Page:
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Ship noise threatens the survival of beluga whales

Beluga whales are known for their highly social and vocal nature, and play a crucial role in marine ecosystems. They rely on acoustics for navigation, prey detection, predator avoidance, and maintaining social bonds. 

However, in Alaska’s Cook Inlet, home to a critically endangered beluga population, these vital communications are increasingly threatened by human-generated noise.

This is the conclusion of a study led by the University of Washington, in collaboration with the National Oceanic and Atmospheric Administration’s Alaska Fisheries Science Center and the Alaska Department of Fish and Game.

Shipping noise

The study marks the first detailed documentation of these whales’ communication patterns and the first quantitative analysis of how shipping noise could be overshadowing their calls.

The researchers identified 41 distinct call types, with 18 unique to the Cook Inlet population. Alarmingly, the study notes that the noise from commercial ships completely drowns out the whales’ most frequently used calls. 

Critical habitat 

Arial Brewer, the study’s lead author and a doctoral student at the UW’s School of Aquatic and Fishery Sciences, emphasized the significance of this critical habitat for beluga whales.

“The core critical habitat for these whales is a very noisy area. Commercial shipping, an international airport, military operations and gas and oil exploration are all concentrated there,” said Brewer.

“A fundamental knowledge gap for the Cook Inlet beluga population is how they communicate important information. The first step is to describe their vocal repertoire. With that information, we can begin to understand if their communication is impacted by human-caused noise.”

Acoustic communication 

Understanding how Cook Inlet belugas communicate is vital, given their precarious status. Cook Inlet, with its abundance of glacial runoff, offers poor visibility, making acoustic communication essential for these non-migratory whales. 

The region’s unique environmental conditions, including turbid waters, strong tides, and seasonal ice, pose significant challenges for research.

Year-round noise

”All of that human-caused noise means the belugas may not hear critical communications from each other, such as predator alarm calls or a mother calling to her calf,” said Brewer.

While all whales are affected by noise, Cook Inlet belugas may be particularly vulnerable to noise as a stressor.

“Cook Inlet is extremely turbid year-round from glacial runoff. It looks like chocolate milk,” explained Brewer. “Acoustic communication is extremely important for this population since visibility is so poor. And, unlike other, higher-Arctic beluga populations, this population is non-migratory, so they are exposed to this noise year-round.”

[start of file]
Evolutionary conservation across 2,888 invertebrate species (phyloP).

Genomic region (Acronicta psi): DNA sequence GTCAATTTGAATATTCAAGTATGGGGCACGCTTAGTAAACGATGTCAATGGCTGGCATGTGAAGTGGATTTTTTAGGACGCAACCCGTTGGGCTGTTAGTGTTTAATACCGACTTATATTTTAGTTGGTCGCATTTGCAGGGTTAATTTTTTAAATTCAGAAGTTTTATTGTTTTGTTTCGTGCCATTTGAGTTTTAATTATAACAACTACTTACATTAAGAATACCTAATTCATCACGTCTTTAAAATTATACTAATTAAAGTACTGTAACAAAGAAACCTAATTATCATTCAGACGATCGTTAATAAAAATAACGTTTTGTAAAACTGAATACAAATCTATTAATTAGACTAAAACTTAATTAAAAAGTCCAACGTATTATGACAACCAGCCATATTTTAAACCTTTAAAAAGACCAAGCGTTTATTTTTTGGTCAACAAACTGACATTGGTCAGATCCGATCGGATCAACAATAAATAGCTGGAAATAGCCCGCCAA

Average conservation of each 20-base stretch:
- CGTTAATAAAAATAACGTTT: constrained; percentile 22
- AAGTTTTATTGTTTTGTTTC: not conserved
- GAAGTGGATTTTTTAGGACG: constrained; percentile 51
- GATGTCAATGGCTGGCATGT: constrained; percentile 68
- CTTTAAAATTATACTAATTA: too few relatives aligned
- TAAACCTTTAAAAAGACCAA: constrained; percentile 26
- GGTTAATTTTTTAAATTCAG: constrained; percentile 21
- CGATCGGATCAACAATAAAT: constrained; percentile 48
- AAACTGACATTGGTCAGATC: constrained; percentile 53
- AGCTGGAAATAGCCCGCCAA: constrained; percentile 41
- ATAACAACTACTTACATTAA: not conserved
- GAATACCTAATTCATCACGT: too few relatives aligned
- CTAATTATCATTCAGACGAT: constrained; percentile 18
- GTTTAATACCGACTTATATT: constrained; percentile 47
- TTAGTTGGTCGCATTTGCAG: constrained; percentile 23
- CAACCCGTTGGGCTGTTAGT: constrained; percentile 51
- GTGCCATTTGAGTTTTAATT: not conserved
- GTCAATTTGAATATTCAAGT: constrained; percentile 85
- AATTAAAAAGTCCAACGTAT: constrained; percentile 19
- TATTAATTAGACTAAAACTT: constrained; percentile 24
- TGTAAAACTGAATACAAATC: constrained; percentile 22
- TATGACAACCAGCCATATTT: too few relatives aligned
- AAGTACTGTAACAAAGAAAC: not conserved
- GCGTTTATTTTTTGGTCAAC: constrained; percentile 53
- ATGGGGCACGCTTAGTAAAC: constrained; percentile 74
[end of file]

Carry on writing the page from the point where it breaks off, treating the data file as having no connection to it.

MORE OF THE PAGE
Focus of the study

The Cook Inlet Beluga Acoustics Program has been monitoring beluga whales and anthropogenic noise since 2008 using bottom-mounted passive acoustic recorders. 

The study focused on recordings from 2018 to 2019, classifying beluga vocalizations into whistles, pulsed calls, and combined calls, further dividing them into 41 unique types. 

Brewer’s extensive experience, involving thousands of hours of listening, highlights the significance of uncovering new call types.

Geographic and genetic isolation

The study suggests that while some calls are shared across populations, others are unique, potentially influenced by evolutionary, environmental, or cultural factors. The uniqueness of the Cook Inlet belugas’ calls may stem from their long-term geographic and genetic isolation.

A critical aspect of the research was analyzing how human-caused noise, particularly from commercial shipping, affects these whales. 

Key insights

The study revealed that the most commonly used call types were partially or completely masked by ship noise, with each ship passage potentially disrupting beluga communication for nearly two hours. This is particularly concerning given the high volume of commercial shipping traffic in the area.

Nearly 500 commercial ships use the Port of Alaska each year, with an average of 8-10 ships coming and going per week. It is estimated that each ship passage drowned out beluga communication at the study site for one hour and 50 minutes on average.  

Study implications 

“Our results suggest that every time a commercial vessel transits through the Port of Alaska shipping lanes, Cook Inlet beluga communication could be heavily impacted within their core habitat,” said Brewer.

“Humans are such a visual species. It’s hard for us to comprehend how noisy it is under the surface of the ocean and how much noise impacts marine mammals such as belugas. We hope our findings will lead to further studies to better inform management about these types of human-caused impacts.”

The study is published in the Journal of the Acoustical Society of America.

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